In “The Poisoner”, rather than an issue of being contained within stone walls or vessels, it’s more that the protagonist feels shut out, and she is trying to get in (or forwards, or backwards). In the video, the present is portrayed by the vivid outdoor shots — the outer world. The inner world is shown during the choruses (the dark indoor scenes). The outer world also represents life, and the inner world death. As for a lot of the props being containers — stone walls, an egg, a bottle of belladonna, a poisoned goblet, her diary — they were needed to tell the story, but it is interesting that there are so many vessels for containment. You could say she is trying to understand what lies within them all.
After giving “Loch na Fooey” a listen I fell in love with the lyric “counting sheep is such a dream”. What are your thoughts on lullabies, dreams, the hypnagogic state in between sleep and dream?
That is nice that you caught the lullaby vibe and imagery in “Loch Na Fooey”. It was written in a dream-like place of the same name in Ireland, and I was in the dream-like state that is falling in love. I think that music can propel both the listener and the musician to another place or time or altered state. We try to take the listener on a journey with us on our albums or in a live setting. I have written songs or melodies in dreams, but I have a hard time remembering them once I’ve woken up. From our S/T album, the opening track “Bemused” has a line: “Neither sleeping, neither waking, the moon is pulling ever pushing me”. And on 2006′s M4W&A there’s the closer called “Lullaby” — so I do like to write about that place between waking and sleeping, and sometimes the music I write fits that mood. On the latest record Castings I think there’s less of a droney lullaby feel and more lucidity and edginess.
Do you feel like your songs resemble dreams, stories, or both? Are they fictional or do they spout from some form of truth? They are very visual, almost like illustrations! Are there any stories and legends that inspire you?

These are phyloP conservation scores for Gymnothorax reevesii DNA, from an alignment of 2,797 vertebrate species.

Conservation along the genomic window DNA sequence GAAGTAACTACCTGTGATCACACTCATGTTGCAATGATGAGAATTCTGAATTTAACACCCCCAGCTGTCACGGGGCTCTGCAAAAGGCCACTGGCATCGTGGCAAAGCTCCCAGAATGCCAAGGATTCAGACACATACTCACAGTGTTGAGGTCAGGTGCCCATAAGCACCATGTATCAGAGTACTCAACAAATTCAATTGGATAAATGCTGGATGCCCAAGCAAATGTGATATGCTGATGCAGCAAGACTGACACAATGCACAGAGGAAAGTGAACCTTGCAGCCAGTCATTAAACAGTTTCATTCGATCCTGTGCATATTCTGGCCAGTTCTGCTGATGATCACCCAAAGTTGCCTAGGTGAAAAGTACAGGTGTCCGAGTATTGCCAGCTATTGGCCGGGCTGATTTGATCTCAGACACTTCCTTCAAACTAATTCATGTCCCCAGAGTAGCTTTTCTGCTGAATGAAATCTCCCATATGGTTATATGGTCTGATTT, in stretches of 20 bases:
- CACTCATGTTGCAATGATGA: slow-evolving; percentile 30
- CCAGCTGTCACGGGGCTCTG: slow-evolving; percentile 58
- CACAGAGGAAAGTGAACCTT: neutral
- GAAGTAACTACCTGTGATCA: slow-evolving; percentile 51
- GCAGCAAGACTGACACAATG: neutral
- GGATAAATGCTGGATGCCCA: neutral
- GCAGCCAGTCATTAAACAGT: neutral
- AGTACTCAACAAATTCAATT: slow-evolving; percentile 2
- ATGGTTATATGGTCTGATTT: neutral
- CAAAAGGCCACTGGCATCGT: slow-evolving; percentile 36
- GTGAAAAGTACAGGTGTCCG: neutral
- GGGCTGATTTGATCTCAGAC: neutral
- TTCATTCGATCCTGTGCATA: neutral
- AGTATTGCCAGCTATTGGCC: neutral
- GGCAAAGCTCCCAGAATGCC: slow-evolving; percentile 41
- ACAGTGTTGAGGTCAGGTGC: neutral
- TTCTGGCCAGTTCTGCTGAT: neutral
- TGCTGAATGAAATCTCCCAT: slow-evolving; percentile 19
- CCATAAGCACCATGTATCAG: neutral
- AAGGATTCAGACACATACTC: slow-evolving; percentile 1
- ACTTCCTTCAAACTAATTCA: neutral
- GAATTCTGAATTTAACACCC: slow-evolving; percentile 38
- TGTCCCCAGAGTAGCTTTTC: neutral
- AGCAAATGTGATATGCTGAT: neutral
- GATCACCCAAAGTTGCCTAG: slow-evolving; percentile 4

I am inspired by Gothic literature like H.P. Lovecraft’s “The Colour Out of Space”, Poe, John Crowley’s “Little, Big” and the Gormenghast Trilogy by Mervyn Peake. The video for “The Poisoner” was inspired in part by the fantasy-horror short story “The White People” written in the 1890s by Welsh writer Arthur Machen. The Rider-Waite tarot deck illustrations were hugely inspirational for the lyrics on Castings.
Back to “The Poisoner”. I noticed that Derek Moench also has created visual stories for Espers and Fursaxa. Do you feel a connection at all with these musicians, as you all travel in the same vein?
There is a connection musically — I am the cellist you hear on Espers I, and I toured as their cellist in 2002-03, before Helena Espvall came on board, and have subbed for her for some live shows in years hence. We are all old pals — some of Espers played on my 2006 album Music For Witches and Alchemists, and Tara Burke (Fursaxa), some of Fern Knight and some of Espers came together with harpist Mary Lattimore to form the 10-piece ensemble The Valerie Project in 2007-08 (Drag City). We wrote a new soundtrack for the Czech New Wave film “Valerie and Her Week of Wonders”.
King Crimson is one of my favorite bands. Any reason for the “Epitaph” cover? Any particular connection to that song?
Jim and I really wanted to do a cover of a King Crimson song, to give a nod to our proggy progenitors … and we narrowed it down to “Epitaph.” We just play it pretty straight and in each of our own playing styles, and it seemed to suit our live set well. Bill at VHF Records requested that we record it and put it on our next album, so that is how it ended up on Castings. I think it sits well with the other songs, musically and lyrically.
There’s a connection to the past in your music, to tangible things. How does living in this virtual, technological age of progression effect you? Do you accept it? Does it take a toll on what you feel is a spiritual essence of your surroundings?
There isn’t a day that goes by when I don’t ask myself, why am I sitting in front of this computer? My husband and I dream of a day when we’re not enslaved by technology. It is a means to an end, so I try to use it wisely and as sparingly as possible.
Fern Knight plays Comet on Saturday, Feb. 5, with Martin Bisi and The Plums.